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Wisconsin Republicans make a push to limit terms of recalls, after Republican Governor Scott Walker survived a recall election last year.

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JESSICA DESVARIEUX, TRNN PRODUCER: Welcome to The Real News Network. I’m Jessica Desvarieux in Baltimore.

Here’s a bit of news that you might not have heard about. New limits on the rights to recall elected officials passed in the Wisconsin Assembly last week. That holds even greater significance in Wisconsin, because, as you probably remember, the governor, Scott Walker, was entangled in a heated recall effort against him last year.

Now joining us to discuss this is Brendan Fischer. He’s general counsel with the Center for Media and Democracy.

Thanks for being with us, Brendan.


DESVARIEUX: So, Brendan, last week the Wisconsin Assembly passed a proposed constitutional amendment that would limit the recall power of its citizens. Can you just give us the specifics of the amendment?

FISCHER: Sure. So, currently Wisconsin’s constitution allows for the recall of any elected official for any reason, for any reason that the voters see fit. This amendment would change that and limit this recall right to–only to allow a recall in the case where an elected official is convicted of a felony or an ethics violation. So that would really seriously limit this right to recall that we’ve had in the Constitution for decades, actually since the progressive era.

DESVARIEUX: And we should mention that this amendment still has to go through the full legislature two sessions in a row and then be approved in a statewide vote. So the earliest that we could actually see this would be 2015. Who actually introduced this amendment? And essentially who’s behind this proposed change?

FISCHER: Sure. So it passed on a partyline vote: all Republicans voted for it; all Democrats voted against it. And it was motivated by the recall efforts over the past few years. As you alluded to in your introduction, when Governor Walker was elected in 2010, he ran on a platform of jobs and job creation. And all of a sudden, he introduced radical changes to the state’s collective bargaining rights, which had been a part of the state for decades, as well as a lot of really other very extreme changes to state laws and policy that he never mentioned during the campaign. So a lot of voters felt betrayed, and they initiated a recall against him, and as well as a recall against several senators. And at the time, they ran against the recall, they ran against the idea of the recall, with this idea that the recall is not about accountability; it’s supposed to be limited to cases of where somebody’s committed a felony or an ethics violation. And now they’re trying to change that. They’re basically trying to take the power away from voters that they exercised over the past few years.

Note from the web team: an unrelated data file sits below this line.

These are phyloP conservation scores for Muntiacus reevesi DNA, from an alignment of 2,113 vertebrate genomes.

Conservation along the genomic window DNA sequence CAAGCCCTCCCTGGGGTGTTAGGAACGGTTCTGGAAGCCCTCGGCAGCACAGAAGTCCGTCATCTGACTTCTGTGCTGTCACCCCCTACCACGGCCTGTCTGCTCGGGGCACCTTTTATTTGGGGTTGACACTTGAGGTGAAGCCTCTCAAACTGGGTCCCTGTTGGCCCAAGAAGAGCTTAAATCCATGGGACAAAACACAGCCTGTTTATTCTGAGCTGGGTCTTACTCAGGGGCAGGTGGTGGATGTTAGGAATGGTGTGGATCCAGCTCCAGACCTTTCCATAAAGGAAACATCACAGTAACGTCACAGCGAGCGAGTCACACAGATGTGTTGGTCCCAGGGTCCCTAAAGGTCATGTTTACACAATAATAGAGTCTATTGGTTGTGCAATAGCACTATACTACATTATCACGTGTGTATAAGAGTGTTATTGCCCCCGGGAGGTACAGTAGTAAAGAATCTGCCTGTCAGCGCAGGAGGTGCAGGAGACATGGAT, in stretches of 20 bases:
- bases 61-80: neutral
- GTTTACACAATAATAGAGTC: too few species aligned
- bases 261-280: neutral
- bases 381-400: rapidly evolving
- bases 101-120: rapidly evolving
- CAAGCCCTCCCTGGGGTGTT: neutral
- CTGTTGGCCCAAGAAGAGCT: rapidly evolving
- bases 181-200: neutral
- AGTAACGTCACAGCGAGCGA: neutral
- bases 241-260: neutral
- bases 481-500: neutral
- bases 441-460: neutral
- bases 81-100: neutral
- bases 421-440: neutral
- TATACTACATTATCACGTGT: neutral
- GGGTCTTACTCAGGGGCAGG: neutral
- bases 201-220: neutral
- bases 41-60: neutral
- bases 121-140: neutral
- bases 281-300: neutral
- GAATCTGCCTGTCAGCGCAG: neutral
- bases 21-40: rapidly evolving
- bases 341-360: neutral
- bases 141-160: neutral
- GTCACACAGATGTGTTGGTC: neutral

DESVARIEUX: What do you think is really at stake here if recalls are more limited? Does this subvert democracy in any way?

FISCHER: Yeah. Yeah. I mean, the whole idea of the recall authority is accountability, that if you’re not doing what the voters elected you to do, that they have some sort of authority to recall you, to hold you to account. When you take that power away, then you give much more power to elected officials to run rampant.

You know, it’s also interesting: not only did the Assembly pass this proposed constitutional amendment; they also passed a statutory change to limit recalls for county and municipal officials and school board members in the same way. You can no longer recall a county board member for any reason. It can only be limited to conviction of a felony or for some sort of ethical violation.

And if that rule had been in place back in 2002, Scott Walker’s political career may never have advanced. It was in 2002 that the Milwaukee County executive at the time, Tom Ament, was embroiled in a pensions scandal. It was not a felony. He was not convicted of any sort of ethical violation. But Walker and many others called for his recall, and they began collecting petitions for his recall. The county executive stepped down. Scott Walker was elected county executive. And that really accelerated his political career and eventually elevated him to the governor’s mansion.

DESVARIEUX: Oh, the irony.

Thank you so much for joining us, Brendan Fischer.

FISCHER: Alright. Thanks for having me.

DESVARIEUX: And thank you for joining us on The Real News Network.


DISCLAIMER: Please note that transcripts for The Real News Network are typed from a recording of the program. TRNN cannot guarantee their complete accuracy.

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